Gaius Valerius Catullus Catullus

ISBN 13: 9781236512826

9781236512826: Catullus

This historic book may have numerous typos and missing text. Purchasers can download a free scanned copy of the original book (without typos) from the publisher. Not indexed. Not illustrated. 1893 edition. Excerpt: ...in your eyes. 137. hodie atque heri, but yesterday; cf. Gr. x#e-s Kal irp&riv and al trfijtpov (Ep. Heb. 13. 8). Nunc tuum cinerarius Tondet os. Miser ah miser 140 Concubine, nuces da. Diceris male te a tuis Ynguentate glabris marite Abstinere: sed abstine. O Hymen Hymenaee io, 145 O Hymen Hymenaee. Scimus haec tibi quae licent Sola cognita: sed marito Ista non eadem licent. O Hymen Hymenaee io, 150 O Hymen Hymenaee. Nupta, tu quoque quae tuus Vir petet caue ne neges, Ne petitum aliunde eat. O Hymen Hymenaee io, 155 O Hymen Hymenaee. 138. cinerarius: the slave who iam sibi tum curuis male temperal acted as hair-dresser; cf. Varr. L. L. unda carinis.--te abstinere: with V. 129 calamistrum quod his cale-the verb in this reflexive construcfactis in cinere capillus ornatur. tion cf. Ter. //«. 139 sese illa abQui ea ministrabat a cinere cine-stinere utpotuerit? rarius est appellatus. 142. unguentate: as frequently, 139. tondet os: i.e. the days of with an idea of excessive and effemiyour childhood, and with them the nate luxury.--glabris: i.e. pueris charm of your young beauty, and delicatis, plural as though, forsooth, your life of idle luxury are past; cf. the bridegroom had kept many rawMart. XI. 78. 3 flammea texuntur cubinos. sponsae, iam uirgo paratur; ton-146. licent, etc.: the sentiment debit pueros iam noua nupta tuos. intimated concerning the license--miser ah miser: cf. 63. 61. allowed by society to an unmarried 141. The verses are now directed man is true to ancient life. to the bridegroom.--male: modi-151. The chorus now turns to the fying abstinere, with the meaning bride with equally, though less bru of aegre, as in Verg. Geor. I. 360 tally, plain words. En tibi domus ut potens Et beata uiri tui: Quae tibi sine seruiat (O Hymen...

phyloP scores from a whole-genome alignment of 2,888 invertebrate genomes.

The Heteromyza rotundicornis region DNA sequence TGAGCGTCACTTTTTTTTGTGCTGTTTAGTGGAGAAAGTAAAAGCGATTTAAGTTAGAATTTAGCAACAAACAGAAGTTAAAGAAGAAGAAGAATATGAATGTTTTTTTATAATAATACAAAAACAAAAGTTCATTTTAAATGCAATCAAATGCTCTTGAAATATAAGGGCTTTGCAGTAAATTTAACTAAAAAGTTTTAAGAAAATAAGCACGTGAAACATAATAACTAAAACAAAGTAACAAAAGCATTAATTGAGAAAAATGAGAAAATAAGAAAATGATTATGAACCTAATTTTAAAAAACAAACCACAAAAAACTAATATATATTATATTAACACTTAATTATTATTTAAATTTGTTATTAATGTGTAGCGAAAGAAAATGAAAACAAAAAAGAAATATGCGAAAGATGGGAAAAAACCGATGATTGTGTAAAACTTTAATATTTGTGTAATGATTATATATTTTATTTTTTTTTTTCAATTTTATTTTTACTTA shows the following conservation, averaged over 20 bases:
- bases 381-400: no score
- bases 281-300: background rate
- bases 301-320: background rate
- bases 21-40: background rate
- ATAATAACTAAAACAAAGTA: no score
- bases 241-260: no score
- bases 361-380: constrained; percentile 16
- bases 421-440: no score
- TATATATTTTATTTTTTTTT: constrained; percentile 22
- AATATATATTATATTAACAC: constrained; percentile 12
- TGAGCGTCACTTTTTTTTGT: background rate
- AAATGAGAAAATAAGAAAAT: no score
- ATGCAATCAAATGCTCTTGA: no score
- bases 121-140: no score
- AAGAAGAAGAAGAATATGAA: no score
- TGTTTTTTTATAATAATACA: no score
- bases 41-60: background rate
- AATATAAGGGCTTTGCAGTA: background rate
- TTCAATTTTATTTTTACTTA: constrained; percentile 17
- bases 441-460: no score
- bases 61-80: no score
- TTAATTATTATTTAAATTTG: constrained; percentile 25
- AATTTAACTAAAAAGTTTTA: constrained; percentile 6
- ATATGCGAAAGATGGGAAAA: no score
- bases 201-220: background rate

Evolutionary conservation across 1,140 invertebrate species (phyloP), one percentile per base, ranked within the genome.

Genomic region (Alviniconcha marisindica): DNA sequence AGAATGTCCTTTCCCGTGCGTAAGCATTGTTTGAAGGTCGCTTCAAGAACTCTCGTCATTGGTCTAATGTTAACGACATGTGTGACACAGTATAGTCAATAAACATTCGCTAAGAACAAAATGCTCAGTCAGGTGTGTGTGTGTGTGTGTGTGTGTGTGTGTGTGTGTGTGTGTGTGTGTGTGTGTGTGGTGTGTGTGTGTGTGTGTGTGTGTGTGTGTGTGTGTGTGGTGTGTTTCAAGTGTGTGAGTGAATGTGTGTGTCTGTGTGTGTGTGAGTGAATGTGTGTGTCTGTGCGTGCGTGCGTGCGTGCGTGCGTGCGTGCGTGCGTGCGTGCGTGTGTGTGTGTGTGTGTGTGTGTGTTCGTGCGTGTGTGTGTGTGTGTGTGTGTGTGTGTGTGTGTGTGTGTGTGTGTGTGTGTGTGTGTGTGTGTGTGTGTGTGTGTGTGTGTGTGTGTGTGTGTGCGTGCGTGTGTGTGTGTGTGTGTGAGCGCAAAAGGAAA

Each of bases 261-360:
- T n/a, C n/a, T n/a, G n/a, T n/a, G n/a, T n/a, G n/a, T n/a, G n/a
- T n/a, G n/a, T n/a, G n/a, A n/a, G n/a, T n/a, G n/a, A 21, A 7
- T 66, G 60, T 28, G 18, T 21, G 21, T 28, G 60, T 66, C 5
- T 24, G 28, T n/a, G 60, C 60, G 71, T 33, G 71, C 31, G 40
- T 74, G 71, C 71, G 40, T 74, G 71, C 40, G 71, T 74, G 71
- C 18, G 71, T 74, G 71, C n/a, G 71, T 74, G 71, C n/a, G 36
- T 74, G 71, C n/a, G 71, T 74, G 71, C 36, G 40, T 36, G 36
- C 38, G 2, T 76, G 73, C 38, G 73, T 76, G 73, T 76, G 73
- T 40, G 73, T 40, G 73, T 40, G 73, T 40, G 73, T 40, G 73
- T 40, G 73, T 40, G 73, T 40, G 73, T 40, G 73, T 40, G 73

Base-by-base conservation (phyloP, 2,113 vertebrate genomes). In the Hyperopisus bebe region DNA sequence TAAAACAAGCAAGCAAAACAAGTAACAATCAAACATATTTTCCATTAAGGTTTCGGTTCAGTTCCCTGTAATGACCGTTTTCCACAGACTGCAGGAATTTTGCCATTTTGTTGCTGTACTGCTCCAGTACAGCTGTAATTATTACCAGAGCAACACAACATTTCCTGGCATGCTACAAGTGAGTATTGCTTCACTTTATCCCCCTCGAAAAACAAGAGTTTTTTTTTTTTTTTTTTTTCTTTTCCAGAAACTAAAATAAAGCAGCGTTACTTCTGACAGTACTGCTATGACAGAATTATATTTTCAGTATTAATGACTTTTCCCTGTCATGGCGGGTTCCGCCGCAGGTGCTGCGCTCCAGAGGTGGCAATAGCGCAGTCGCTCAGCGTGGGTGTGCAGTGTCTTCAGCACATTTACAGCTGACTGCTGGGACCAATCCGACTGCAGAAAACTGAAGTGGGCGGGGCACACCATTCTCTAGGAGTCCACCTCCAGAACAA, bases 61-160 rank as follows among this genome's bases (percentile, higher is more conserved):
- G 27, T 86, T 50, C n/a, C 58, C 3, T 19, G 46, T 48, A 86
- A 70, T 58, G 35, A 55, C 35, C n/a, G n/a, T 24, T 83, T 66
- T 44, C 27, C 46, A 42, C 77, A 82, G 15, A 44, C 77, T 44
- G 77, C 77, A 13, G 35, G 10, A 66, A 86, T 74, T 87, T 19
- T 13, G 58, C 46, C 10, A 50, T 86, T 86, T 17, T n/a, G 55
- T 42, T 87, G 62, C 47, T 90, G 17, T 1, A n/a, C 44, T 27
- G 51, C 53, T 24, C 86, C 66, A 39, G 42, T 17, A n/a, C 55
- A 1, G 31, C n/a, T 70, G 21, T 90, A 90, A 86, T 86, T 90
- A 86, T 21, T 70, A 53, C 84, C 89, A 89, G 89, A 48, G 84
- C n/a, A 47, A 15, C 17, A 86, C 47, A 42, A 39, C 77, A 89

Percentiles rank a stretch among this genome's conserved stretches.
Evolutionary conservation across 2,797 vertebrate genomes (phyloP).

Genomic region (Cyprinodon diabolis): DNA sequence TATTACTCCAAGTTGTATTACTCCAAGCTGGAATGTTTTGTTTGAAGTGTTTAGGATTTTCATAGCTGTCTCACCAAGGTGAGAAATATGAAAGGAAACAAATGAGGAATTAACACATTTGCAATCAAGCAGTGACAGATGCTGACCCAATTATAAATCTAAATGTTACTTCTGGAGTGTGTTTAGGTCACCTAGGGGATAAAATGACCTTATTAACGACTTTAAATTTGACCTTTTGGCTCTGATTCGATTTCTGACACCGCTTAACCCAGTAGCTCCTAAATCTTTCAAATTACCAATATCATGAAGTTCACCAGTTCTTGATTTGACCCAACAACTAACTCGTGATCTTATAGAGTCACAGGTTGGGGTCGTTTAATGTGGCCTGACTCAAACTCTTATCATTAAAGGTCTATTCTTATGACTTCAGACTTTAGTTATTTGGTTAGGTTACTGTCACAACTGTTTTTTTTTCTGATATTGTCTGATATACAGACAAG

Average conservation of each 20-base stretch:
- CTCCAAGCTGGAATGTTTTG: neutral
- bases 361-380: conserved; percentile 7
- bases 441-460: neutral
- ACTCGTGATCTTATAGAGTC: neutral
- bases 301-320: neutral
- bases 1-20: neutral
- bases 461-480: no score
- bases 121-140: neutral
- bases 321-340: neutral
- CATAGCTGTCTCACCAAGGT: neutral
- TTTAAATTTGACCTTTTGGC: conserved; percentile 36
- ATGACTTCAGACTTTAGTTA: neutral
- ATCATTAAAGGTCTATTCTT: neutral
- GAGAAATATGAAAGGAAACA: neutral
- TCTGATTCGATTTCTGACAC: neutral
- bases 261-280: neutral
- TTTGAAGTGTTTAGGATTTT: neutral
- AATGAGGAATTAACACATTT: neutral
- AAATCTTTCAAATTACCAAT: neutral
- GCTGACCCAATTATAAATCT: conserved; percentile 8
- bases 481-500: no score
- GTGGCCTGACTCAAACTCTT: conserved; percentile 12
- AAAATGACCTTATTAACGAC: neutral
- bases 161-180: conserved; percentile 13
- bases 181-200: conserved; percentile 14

"Sinopsis" puede pertenecer a otra edición de este libro.

From the Back Cover:

Catullus, of Verona, went early to Rome, where he associated not only with other literary men form Cisalpine Gaul but also with Cicero and Hortensius. Tibullus, of equestrian rank and a friend of Horace, enjoyed the patronage of Marcus Valerius Messalla Corvinus, whom he several times apostrophizes. The Pervigilium Veneris, a poem of not quite a hundred lines celebrating a spring festival in honor of the goddess of love, is remarkable both for its romanticism which transformed classical into medieval literature.

About the Author:

Douglas F.S. Thomson is Professor Emeritus of Classics, University of Toronto.

"Sobre este título" puede pertenecer a otra edición de este libro.

(Ningún ejemplar disponible)

Buscar:



Crear una petición

Si conoce el autor y el título del libro pero no lo encuentra en IberLibro, nosotros podemos buscarlo por usted e informarle por e-mail en cuanto el libro esté disponible en nuestras páginas web.

Crear una petición